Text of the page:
When you create a PostgreSQL database that contains tables with different rows, it’s your work as the administrator to define and restrict what rows do different users can access or modify. When numerous users are accessing a database, applying the row level security ensures that you restrict what activities a user can perform when accessing a table.
For instance, you can utilize the row level security to restrict the SELECT query such that a user will only access the rows pertaining to them. That way, you enhance the privacy and database security. So, what does row level security mean, and how can you apply it in PostgreSQL? Read on to find out!
Understanding the Row Level Security in PostgreSQL
Row Level Security (RLS) refers to a feature in PostgreSQL that allows the administrators to create policies that allow them to control what rows does a given database user can access. That way, depending on the created policy, some actions get rejected or have narrowed the output to minimize the user access or modification of unauthorized data.
RLS is ideal in a multi-user environment as it ensures that the users are restricted to their data only. That way, you eliminate the cases of data tampering such as unauthorized access or modification. You can create and define the policies for database actions such as SELECT or UPDATE.
Row Level Security in PostgreSQL
Having defined what RLS means in PostgreSQL, let’s dig in on the examples of how its implementation works. To better understand what Row Level Security means and how it works, let’s create a table and a user, then proceed to see how to create an RLS and see it in action.
Open the PSQL shell on your terminal as follows:
Once you open the shell, connect to the “postgres” database using the “postgres” superuser. For that, run the following command:
Next, let’s quickly create a table. We name our table as “students ” which contains a few columns.
Insert different rows in your table to see how the row level security works.
Suppose we execute a SELECT query. It uses the current user which is the default user named “Postgres”. Take a look!
The superuser has all the access and modification rights on a database and the tables. You can see from the previous output that after executing the select query, we listed all the contents in our table as the superuser.
We can also create another user aside from the default “postgres” user who accesses our table based on the policy that we define.
To create a new user, use the following syntax:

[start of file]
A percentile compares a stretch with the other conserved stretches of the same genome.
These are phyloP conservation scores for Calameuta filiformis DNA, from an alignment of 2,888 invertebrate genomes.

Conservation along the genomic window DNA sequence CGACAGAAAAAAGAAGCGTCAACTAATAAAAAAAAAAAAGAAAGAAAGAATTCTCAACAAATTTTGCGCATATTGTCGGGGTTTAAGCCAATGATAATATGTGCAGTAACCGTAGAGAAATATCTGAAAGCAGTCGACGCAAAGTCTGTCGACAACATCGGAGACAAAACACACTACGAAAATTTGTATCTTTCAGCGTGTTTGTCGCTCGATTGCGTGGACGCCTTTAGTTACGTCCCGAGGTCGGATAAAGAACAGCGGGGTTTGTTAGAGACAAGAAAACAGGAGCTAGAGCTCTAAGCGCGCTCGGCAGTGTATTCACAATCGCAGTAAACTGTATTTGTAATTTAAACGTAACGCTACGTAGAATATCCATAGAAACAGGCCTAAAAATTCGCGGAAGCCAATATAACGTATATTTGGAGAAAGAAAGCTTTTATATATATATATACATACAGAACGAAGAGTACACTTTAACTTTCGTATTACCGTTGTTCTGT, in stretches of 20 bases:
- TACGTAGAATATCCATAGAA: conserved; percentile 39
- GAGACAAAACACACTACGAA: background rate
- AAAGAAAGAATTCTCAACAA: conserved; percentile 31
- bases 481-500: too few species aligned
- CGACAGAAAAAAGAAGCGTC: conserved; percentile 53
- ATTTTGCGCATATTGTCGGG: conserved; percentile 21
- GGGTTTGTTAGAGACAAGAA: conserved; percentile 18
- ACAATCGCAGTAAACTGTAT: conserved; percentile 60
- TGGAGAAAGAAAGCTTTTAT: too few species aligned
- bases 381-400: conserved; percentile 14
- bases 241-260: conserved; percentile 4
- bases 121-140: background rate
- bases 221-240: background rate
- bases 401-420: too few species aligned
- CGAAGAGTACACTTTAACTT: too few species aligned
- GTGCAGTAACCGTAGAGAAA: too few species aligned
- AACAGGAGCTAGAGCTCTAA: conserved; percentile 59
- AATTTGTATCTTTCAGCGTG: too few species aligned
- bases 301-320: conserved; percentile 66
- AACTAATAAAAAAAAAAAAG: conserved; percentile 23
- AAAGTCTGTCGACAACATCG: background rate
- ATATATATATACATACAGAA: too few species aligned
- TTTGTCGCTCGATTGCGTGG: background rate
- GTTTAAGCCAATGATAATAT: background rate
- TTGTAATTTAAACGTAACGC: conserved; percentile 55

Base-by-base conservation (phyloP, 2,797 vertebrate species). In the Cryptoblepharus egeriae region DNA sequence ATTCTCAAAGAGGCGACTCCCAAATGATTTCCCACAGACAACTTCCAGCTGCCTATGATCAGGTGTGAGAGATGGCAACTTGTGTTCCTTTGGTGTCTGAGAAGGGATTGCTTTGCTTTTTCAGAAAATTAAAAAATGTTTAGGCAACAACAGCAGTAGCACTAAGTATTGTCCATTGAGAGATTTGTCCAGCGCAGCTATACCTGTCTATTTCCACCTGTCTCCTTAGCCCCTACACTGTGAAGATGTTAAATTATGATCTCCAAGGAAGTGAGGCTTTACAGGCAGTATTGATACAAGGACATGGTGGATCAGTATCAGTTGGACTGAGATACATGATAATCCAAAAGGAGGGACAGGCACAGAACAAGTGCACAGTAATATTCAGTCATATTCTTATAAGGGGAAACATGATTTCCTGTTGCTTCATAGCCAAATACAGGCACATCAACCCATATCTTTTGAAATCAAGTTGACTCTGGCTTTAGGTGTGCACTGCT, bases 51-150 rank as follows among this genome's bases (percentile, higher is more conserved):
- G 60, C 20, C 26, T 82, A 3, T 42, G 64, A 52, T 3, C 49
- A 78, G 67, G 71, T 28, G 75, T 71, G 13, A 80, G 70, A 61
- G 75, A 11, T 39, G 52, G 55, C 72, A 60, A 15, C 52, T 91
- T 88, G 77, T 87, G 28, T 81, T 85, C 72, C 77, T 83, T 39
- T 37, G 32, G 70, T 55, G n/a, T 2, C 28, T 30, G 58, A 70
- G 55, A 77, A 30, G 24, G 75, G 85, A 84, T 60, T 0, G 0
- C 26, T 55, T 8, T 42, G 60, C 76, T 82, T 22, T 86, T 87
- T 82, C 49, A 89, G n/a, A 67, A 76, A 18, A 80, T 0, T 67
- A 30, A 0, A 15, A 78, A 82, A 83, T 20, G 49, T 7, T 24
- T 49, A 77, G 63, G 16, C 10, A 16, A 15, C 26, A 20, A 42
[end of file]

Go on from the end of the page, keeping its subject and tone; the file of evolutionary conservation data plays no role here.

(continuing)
We are targeting to use the “postgres” database for this case. You can add any database of your choice. As for the user, we named our user as “demo1” and added the –pwprompt option to invoke the password option for the newly created user.
Go ahead and set a password for the user.
After creating the new user, you must restart PostgreSQL using the following command:
Next, login to PostgreSQL using the new user. We can initiate the psql shell with the credentials of the user that you created using the following syntax:
You must specify which database you want to connect to. In our case, we want to connect to the “postgres” database and try to retrieve the contents of the table that we created earlier.
Let’s try running the select query on our table and see what happens. The following image confirms that we get a permission denied error, and that’s because we didn’t grant the new user with the select permission.
So, open another psql shell as the postgres superuser. You can use the current_user attribute to see the currently logged-in database user.
Next, grant the user with the SELECT privileges as follows:
Once we grant that user the select permission, return to the previous shell and re-execute the same select query that we tried earlier. Note how we managed to view all the table contents this time.
To change this state, such that a user can only access the table entries pertaining to them, we must alter the table and enable the row level security. Use the following syntax:
You must also create a restriction policy for the table and define what criteria to use to implement the row level security. Here, we created a policy that uses the name column to only allow the current user to access the entries pertaining to them. Create the policy as follows:
Go back to the shell where the target user is logged in. To test the row level security, try rerunning the earlier select query. Notice how our “demo1” user only managed to access the rows where the name column matches their username after enabling the row level security feature.
That’s how you enable and implement the row level security feature in PostgreSQL.
Row level security is a handy feature that helps to implement the access control in a Postgres database. You can enable it and set the policy to restrict what contents a user can access in a database. We discussed the row level security in PostgreSQL and demonstrated the steps to enable and implement it.